Should Netflix Adapt Konami Series to Emulate the Success of Castlevania?

Should Netflix adapt Konami series to emulate the success of Castlevania?

In March, Netflix announced that Castlevania has been renewed for a fourth season, proving that a series inspired by a video game franchise can be successful. The animated series premiered on the streaming platform in 2017, taking inspiration from the Konami gaming franchise that debuted some three decades earlier. Film and television adaptations of video games can be a tricky task; look no further than the challenges that Paramount Pictures faced when trying to introduce Sega’s universally adored gaming hero Sonic the Hedgehog to the big screen. Given that Castlevania is a rarity in terms of effective television interpretations of video games, should Netflix return to Konami in the hunt for similar successes?

A diverse game developer

Konami has such a varied portfolio of games that it’s inevitable not all will be perfect for Netflix. Konami’s football simulation series Pro Evolution Soccer is one of the studio’s biggest international hits, but the style of its gameplay means it’s not crying out for a TV adaptation. Likewise, the gameplay of dating sim Tokimeki Memorial isn’t ready-made for a drama series – live sport and reality television scratches our itch when it comes to these two genres.

Castlevania has thrived on introducing us to a rich universe of complex characters, but many other Konami gaming works are successful because of their simplicity. This is true of Konami’s China Shores online slot machine, with the five-reel slot introducing us to a loveable panda protagonist without getting unnecessarily bogged down by world-building. The scrolling shooter arcade game Life Force feels the same as China Shores; all the action and detail you need is already contained in the game.

Netflix will be hunting for a gaming series where it seems like there is more going on outside the confines of the in-game universe. With that in mind, here are three Konami franchises that could follow in Castlevania’s footsteps.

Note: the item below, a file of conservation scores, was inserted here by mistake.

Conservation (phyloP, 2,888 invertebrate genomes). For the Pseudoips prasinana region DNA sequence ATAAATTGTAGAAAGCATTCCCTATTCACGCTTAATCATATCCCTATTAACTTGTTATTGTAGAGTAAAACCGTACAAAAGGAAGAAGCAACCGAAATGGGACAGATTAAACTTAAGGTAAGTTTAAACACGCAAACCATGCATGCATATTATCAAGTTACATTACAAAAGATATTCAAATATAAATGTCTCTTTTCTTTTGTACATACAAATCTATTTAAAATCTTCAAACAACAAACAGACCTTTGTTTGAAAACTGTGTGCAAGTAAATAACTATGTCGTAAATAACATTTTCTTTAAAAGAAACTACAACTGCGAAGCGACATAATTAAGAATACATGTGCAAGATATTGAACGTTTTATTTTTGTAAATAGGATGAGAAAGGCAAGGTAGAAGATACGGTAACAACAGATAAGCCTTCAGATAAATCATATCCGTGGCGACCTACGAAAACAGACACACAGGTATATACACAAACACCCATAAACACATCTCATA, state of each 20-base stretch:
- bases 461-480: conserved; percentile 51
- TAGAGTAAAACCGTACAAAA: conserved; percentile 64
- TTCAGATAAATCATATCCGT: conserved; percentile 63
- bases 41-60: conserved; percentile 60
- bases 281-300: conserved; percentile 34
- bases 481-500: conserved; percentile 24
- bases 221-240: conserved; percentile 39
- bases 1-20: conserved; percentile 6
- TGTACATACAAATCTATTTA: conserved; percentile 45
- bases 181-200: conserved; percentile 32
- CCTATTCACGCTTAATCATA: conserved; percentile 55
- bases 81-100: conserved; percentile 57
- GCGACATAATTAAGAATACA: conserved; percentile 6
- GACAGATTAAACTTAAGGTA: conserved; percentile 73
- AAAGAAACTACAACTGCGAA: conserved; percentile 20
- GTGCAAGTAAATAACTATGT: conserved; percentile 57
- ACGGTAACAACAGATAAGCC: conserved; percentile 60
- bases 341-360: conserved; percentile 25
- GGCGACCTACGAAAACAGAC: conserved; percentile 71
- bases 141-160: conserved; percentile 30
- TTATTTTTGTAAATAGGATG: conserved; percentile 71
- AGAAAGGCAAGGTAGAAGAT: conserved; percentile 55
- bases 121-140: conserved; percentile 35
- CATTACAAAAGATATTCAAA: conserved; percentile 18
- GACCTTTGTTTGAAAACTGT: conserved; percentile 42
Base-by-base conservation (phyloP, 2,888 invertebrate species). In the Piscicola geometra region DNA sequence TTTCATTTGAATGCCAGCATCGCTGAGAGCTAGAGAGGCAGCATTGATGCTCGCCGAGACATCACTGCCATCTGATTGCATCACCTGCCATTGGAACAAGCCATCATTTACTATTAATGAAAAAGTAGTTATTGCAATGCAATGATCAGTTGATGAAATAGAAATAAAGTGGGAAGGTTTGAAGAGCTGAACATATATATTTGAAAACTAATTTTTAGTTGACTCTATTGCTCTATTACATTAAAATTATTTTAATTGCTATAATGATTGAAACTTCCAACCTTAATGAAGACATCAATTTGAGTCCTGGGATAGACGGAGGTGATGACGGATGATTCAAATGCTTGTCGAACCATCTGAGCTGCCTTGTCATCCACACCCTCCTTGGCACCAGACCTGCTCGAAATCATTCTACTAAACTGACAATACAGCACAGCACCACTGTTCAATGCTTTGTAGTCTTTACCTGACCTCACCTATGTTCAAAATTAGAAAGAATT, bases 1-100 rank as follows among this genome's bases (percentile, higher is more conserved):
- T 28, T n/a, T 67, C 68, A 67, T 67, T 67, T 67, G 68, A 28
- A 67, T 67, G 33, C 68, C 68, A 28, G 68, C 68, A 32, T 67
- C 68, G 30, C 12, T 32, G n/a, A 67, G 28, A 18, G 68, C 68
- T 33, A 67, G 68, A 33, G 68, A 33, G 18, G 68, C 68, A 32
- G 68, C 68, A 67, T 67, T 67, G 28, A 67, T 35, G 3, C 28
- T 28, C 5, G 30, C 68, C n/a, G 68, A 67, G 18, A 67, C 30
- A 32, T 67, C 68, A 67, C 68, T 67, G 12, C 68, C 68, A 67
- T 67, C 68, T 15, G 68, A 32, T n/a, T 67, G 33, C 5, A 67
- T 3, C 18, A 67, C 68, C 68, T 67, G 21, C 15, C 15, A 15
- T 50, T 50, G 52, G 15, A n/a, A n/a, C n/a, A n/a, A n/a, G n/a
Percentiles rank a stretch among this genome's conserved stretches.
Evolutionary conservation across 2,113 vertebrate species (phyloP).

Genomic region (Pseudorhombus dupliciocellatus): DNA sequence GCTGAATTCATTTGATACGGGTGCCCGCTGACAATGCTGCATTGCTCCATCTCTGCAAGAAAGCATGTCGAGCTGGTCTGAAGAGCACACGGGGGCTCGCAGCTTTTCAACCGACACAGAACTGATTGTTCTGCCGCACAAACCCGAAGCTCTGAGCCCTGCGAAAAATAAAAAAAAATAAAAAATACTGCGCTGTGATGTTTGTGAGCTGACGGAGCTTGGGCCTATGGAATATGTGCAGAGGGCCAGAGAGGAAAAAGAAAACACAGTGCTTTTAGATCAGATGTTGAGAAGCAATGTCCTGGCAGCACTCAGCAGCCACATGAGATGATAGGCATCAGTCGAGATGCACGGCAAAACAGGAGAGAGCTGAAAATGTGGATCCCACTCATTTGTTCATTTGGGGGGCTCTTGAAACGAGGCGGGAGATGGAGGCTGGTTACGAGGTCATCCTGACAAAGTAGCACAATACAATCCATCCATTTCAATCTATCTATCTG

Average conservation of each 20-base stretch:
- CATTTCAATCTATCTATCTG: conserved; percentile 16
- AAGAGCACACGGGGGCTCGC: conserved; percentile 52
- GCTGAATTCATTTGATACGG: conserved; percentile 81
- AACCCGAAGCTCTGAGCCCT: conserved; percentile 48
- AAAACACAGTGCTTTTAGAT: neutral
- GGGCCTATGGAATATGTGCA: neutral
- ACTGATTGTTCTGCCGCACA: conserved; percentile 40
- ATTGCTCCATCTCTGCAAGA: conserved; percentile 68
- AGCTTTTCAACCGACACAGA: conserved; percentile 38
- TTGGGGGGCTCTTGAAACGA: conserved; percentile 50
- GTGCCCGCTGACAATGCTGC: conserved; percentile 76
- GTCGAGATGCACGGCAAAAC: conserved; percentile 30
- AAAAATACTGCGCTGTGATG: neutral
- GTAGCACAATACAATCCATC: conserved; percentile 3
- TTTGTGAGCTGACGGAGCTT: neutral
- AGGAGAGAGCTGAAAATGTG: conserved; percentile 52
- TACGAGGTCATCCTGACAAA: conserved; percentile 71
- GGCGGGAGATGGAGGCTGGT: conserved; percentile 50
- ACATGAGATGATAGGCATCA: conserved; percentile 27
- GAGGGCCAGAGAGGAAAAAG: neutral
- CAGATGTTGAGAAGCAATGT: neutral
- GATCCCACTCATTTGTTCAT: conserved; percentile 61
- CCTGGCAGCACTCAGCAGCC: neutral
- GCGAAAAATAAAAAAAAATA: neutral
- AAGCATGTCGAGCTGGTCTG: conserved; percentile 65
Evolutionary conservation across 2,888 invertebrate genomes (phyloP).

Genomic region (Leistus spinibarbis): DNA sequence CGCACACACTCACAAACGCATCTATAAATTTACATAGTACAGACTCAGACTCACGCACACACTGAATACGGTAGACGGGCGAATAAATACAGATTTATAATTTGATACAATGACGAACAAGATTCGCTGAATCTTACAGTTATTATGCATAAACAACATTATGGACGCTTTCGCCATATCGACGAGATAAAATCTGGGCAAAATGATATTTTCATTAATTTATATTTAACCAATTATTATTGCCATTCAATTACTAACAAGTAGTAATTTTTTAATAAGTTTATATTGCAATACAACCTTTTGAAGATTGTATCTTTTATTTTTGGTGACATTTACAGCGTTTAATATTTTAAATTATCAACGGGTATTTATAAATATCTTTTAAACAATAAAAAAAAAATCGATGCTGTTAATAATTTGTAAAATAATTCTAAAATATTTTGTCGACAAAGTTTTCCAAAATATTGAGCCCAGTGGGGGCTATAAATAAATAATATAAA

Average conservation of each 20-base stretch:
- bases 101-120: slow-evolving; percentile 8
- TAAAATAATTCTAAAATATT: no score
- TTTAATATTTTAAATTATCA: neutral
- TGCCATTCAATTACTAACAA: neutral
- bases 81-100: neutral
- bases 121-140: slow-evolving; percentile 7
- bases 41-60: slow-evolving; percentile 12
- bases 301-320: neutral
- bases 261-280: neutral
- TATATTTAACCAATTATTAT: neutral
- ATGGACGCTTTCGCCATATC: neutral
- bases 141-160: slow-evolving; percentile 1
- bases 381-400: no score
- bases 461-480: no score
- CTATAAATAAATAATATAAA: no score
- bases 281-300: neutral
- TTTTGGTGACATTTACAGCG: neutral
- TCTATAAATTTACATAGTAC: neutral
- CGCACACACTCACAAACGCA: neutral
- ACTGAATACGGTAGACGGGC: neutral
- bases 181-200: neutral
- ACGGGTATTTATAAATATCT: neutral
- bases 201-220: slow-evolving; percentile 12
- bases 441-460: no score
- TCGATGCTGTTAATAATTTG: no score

Silent Hill

Silent Hill

Konami’s famed horror series received the film treatment in 2006’s Silent Hill and 2012’s sequel Silent Hill: Revelation. Neither garnered critical acclaim to match the reviews of Konami’s gaming franchise, despite their glittering casts. Sean Bean starred in both films, while the sequel added Kit Harington and Carrie-Anne Moss.

However, the films drew criticism for their plotting, an element of the Konami games that was generally praised. 2001’s Silent Hill 2 is considered one of the best horror games of all time, with its compelling storyline and plentiful cultural references contributing to its appeal. If Silent Hill was taken to TV, then it might be easier to do the plot justice in the longer format.


We’ve already been treated to Anime Ganbare Goemon, an anime series based on Konami’s beloved character. However, the anime only ran for 23 episodes between 1997 and 1998, so there’s definitely more time that we could spend getting to know Goemon outside of a gaming context.

As a thief with a clear set of morals, Goemon would provide an engaging lead character in a new animated series. Blending cartoonish elements with a detailed recreation of Feudal Japan, a Goemon series would have opportunities to balance humor with meaningful stories grounded in real history.

Metal Gear

It is surprising that we’re still waiting on a Metal Gear TV series, although there have been attempts to take Konami’s franchise to the big screen. Quentin Tarantino and Paul Thomas Anderson have been linked to Metal Gear projects, while The Dark Knight star Christian Bale was once rumored to be in line to play Solid Snake.

The Dark Knight Trilogy

Director Jordan Vogt-Roberts shared concept art for a proposed Metal Gear film, but there’s still no indication that it’s something we’ll see anytime soon. Anyway, we want to spend more than just a couple of hours getting to know Snake. Snake is one of the greatest gaming protagonists, while Metal Gear‘s stealth-based action, fourth wall humor, and intelligent themes are surely well-suited to television.

Castlevania has shown Netflix and other streaming platforms that video games can be the basis for successful series. Konami has a sterling track record of producing video games with gripping stories and likable lead characters, so it would make sense if Netflix returned to the legendary Japanese studio for the next Castlevania-style hit.

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